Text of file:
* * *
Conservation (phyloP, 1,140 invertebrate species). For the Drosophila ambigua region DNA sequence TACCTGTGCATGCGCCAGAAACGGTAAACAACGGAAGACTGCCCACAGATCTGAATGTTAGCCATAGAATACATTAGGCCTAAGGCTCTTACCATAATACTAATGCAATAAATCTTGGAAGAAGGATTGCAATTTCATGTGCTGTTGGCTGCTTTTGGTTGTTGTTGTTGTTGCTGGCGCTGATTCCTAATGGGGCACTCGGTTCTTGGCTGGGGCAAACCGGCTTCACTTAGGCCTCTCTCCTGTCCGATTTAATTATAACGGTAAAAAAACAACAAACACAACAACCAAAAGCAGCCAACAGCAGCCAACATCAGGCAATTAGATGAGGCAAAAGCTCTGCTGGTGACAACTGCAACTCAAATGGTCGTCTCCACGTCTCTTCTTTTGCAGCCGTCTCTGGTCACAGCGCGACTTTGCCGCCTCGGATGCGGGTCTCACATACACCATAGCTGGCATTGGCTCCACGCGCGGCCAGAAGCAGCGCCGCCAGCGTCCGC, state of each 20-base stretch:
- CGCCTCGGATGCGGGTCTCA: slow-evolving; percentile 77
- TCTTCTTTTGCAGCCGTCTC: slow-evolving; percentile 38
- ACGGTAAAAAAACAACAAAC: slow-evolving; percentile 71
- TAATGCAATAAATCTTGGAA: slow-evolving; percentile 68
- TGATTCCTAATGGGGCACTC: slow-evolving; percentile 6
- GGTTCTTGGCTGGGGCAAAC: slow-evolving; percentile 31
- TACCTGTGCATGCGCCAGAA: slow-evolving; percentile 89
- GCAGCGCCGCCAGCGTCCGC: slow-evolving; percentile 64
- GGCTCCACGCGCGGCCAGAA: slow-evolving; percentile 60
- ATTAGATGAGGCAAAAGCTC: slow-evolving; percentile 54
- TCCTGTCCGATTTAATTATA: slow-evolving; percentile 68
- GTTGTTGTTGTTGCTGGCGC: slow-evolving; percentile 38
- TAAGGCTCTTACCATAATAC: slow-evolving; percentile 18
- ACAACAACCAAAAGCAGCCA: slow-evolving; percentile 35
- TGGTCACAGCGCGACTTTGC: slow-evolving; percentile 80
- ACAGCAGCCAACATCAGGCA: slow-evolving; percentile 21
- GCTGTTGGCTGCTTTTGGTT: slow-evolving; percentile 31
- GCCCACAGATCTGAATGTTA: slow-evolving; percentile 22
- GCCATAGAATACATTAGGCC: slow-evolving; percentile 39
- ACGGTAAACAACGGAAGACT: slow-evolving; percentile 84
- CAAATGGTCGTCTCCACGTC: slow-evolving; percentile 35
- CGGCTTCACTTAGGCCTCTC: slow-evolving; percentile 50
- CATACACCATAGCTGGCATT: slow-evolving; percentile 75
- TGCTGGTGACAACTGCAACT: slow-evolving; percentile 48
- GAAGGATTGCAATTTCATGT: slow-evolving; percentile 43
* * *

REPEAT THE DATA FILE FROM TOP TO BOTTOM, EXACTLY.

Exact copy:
Conservation (phyloP, 1,140 invertebrate species). For the Drosophila ambigua region DNA sequence TACCTGTGCATGCGCCAGAAACGGTAAACAACGGAAGACTGCCCACAGATCTGAATGTTAGCCATAGAATACATTAGGCCTAAGGCTCTTACCATAATACTAATGCAATAAATCTTGGAAGAAGGATTGCAATTTCATGTGCTGTTGGCTGCTTTTGGTTGTTGTTGTTGTTGCTGGCGCTGATTCCTAATGGGGCACTCGGTTCTTGGCTGGGGCAAACCGGCTTCACTTAGGCCTCTCTCCTGTCCGATTTAATTATAACGGTAAAAAAACAACAAACACAACAACCAAAAGCAGCCAACAGCAGCCAACATCAGGCAATTAGATGAGGCAAAAGCTCTGCTGGTGACAACTGCAACTCAAATGGTCGTCTCCACGTCTCTTCTTTTGCAGCCGTCTCTGGTCACAGCGCGACTTTGCCGCCTCGGATGCGGGTCTCACATACACCATAGCTGGCATTGGCTCCACGCGCGGCCAGAAGCAGCGCCGCCAGCGTCCGC, state of each 20-base stretch:
- CGCCTCGGATGCGGGTCTCA: slow-evolving; percentile 77
- TCTTCTTTTGCAGCCGTCTC: slow-evolving; percentile 38
- ACGGTAAAAAAACAACAAAC: slow-evolving; percentile 71
- TAATGCAATAAATCTTGGAA: slow-evolving; percentile 68
- TGATTCCTAATGGGGCACTC: slow-evolving; percentile 6
- GGTTCTTGGCTGGGGCAAAC: slow-evolving; percentile 31
- TACCTGTGCATGCGCCAGAA: slow-evolving; percentile 89
- GCAGCGCCGCCAGCGTCCGC: slow-evolving; percentile 64
- GGCTCCACGCGCGGCCAGAA: slow-evolving; percentile 60
- ATTAGATGAGGCAAAAGCTC: slow-evolving; percentile 54
- TCCTGTCCGATTTAATTATA: slow-evolving; percentile 68
- GTTGTTGTTGTTGCTGGCGC: slow-evolving; percentile 38
- TAAGGCTCTTACCATAATAC: slow-evolving; percentile 18
- ACAACAACCAAAAGCAGCCA: slow-evolving; percentile 35
- TGGTCACAGCGCGACTTTGC: slow-evolving; percentile 80
- ACAGCAGCCAACATCAGGCA: slow-evolving; percentile 21
- GCTGTTGGCTGCTTTTGGTT: slow-evolving; percentile 31
- GCCCACAGATCTGAATGTTA: slow-evolving; percentile 22
- GCCATAGAATACATTAGGCC: slow-evolving; percentile 39
- ACGGTAAACAACGGAAGACT: slow-evolving; percentile 84
- CAAATGGTCGTCTCCACGTC: slow-evolving; percentile 35
- CGGCTTCACTTAGGCCTCTC: slow-evolving; percentile 50
- CATACACCATAGCTGGCATT: slow-evolving; percentile 75
- TGCTGGTGACAACTGCAACT: slow-evolving; percentile 48
- GAAGGATTGCAATTTCATGT: slow-evolving; percentile 43